Life and rugby has come pretty easily to French legend Fabien Galthie but his Montpellier side are flattering to deceive and it's time he stepped up

There’s always been a touch of the Brendan Venter about Fabien Galthie. The pair have much in common. Very good players who have become very good coaches, harnessing their playing experience to deep intelligence and an innate streak of boldness. Both are also their own men. In a sport that is most comfortable with conformity the former Saracens’ director of rugby and the Montpellier coach do things their way – and to hell with convention. Who can forget Venter’s extraordinary post-match interview four years ago, his response to an RFU fine for using intemperate language?

Venter thought it was funny, most viewed it as petulant, symptomatic of a man who treads a fine line between self-assurance and arrogance. It’s another trait he shares with Galthie. Talented, handsome and charismatic, Galthie was born blessed – and he knows it. Winner of 64 caps and the first Frenchmen to appear in four World Cup finals, Galthie moved effortlessly into coaching a year after his 2003 retirement .

Joining Stade Francais in 2004-05, he guided them into the Top 14 final in his first season in charge and two seasons later repeated the feat – only this time Stade triumphed. Galthie stood down from coaching in 2008, choosing instead to put his engaging personality to good use as a rugby consultant on French television. He was lured back to coaching in 2010 by Montpellier, and in his first season they reached their first Top 14 final, losing 15-10 to Toulouse in a match that confirmed Montpellier as a serious player in French rugby.

Philippe Saint-Andre

In charge: Galthie was linked with the French job before it went to Philippe Saint-Andre

There was talk in 2011 that Galthie could replace Marc Lievremont as the coach of the national team, but Philippe Saint-Andre got that particular gig. He was the safe choice. Galthie would have been a gamble. More exciting, for sure, but less malleable, less likely to toe the FFR line. Galthie doesn’t do pliable. He does what Galthie wants. He proved it earlier this month, jetting off to Brazil to help French business tycoon Serge Kampf celebrate his 80th birthday. It was a great party apparently, one attended by a host of famous faces from French rugby. Thomas Castaignede was there, so too Philippe Bernat-Salles and Max Guazzini.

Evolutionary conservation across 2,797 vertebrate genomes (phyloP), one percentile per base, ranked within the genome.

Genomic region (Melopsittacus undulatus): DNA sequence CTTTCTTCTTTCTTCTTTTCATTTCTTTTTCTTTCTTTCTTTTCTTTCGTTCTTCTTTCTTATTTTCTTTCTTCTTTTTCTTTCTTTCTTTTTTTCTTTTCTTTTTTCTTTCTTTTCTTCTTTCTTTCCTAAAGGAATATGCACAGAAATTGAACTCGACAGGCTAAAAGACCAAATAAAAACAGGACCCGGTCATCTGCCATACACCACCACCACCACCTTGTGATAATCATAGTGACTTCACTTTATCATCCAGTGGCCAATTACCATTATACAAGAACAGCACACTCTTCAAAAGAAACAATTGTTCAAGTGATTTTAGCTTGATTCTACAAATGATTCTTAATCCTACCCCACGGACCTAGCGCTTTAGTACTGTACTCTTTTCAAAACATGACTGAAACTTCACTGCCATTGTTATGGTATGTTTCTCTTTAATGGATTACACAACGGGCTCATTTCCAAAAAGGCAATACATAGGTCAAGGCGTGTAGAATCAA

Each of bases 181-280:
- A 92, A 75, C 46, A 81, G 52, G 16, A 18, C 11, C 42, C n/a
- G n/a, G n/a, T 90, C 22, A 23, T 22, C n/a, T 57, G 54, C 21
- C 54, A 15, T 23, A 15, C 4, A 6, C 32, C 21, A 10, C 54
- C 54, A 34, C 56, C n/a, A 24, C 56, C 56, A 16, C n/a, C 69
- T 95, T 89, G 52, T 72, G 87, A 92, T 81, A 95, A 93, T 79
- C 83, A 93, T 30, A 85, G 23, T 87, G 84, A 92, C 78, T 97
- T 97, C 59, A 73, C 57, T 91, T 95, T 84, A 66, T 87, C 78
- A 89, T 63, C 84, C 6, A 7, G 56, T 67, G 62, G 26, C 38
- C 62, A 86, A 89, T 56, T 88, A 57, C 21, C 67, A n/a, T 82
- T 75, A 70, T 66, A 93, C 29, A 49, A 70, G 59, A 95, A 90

Bernard Laporte and Guy Noves were also invited but respectfully declined. “I explained to Serge Kampf that it wasn’t possible,” said Laporte. The Toulon director of rugby had Top 14 commitments, as did Noves. Galthie, too,  but he went anyway, missing Montpellier’s match against Oyonnax.

He returned on the following Tuesday, touching down to a torrent of criticism. “I know what sort of society we live in and this fuss conforms precisely to our society today,” said Galthie by way of response. “I’m not at all surprised by its scale.”

On the one hand, good for you, Galthie. He’d cleared it with his employer, Montpellier owner Mohed Altrad, so what business is it of anyone’s – lest of all Laporte, a man who in recent seasons has hardly set a stirring example what with his tirades against referees? But it was naïve of Galthie, normally so media savvy, not to expect his rivals to seize on his South American jolly. It was an error of judgement to accept Kampf’s invitation, a case of Galthie’s ego getting the better of his common sense. As a result he’s become vulnerable. Two good victories in the Rugby Champions Cup and the furore would have been forgotten. But Montpellier tasted only defeat, losing away at Toulouse and at home to Glasgow.

Galthie failed to strike the right tone in his post-match interview after the Glasgow game, muttering about mistakes costing his side dear. But his words appeared a bit blasé, not helped by his smiling.

Rene Ranger

Box-office: The Montpellier president has spent out on the likes of Rene Ranger and Ben Mowen

Mohed Altrad wasn’t amused. The Montpellier owner is a tough man, orphaned at an early age and raised by desert nomads in Syria. Self-taught and self-made, Altrad earned his millions through business flair and sheer bloody graft and he doesn’t take kindly to complacency. Normally after each home game Altrad pops into the Montpellier dressing-room to offer a few words of encouragement, win, lose or draw. Not after the Glasgow game. “It’s a message,” he said later, adding that the defeat was “disastrous”. He would be seeking answers from players and coaches.

Prior to the start of the season Altrad had stated that anything other than reaching the quarter-final of the Rugby Champions Cup would be seen as a failure. Montpellier are on the brink of elimination after just two rounds and he’s furious. “If we haven’t reached our objective and there’s a need to start again from scratch it’s because the work hasn’t been done like it should have been done,” explained Altrad. There was a indcation, too, that he was becoming impatient with Montpellier’s failure to kick on since their one and only Top 14 final appearance. In the last three seasons they have finished in the top six of the regular season only to be outmanoeuvred by Castres in the play-offs each time. Last season their Heineken Cup campaign was a fiasco (they beat only Treviso) and the Champions Cup looks like going the same way. “We have stumbled again but everybody stumbles,” said Altrad. “You know my history, I don’t give up just like that and I will lead this club where I want to lead it.”

It was a clear warning to Galthie. The days of nonchalance are over, it’s time to knuckle down.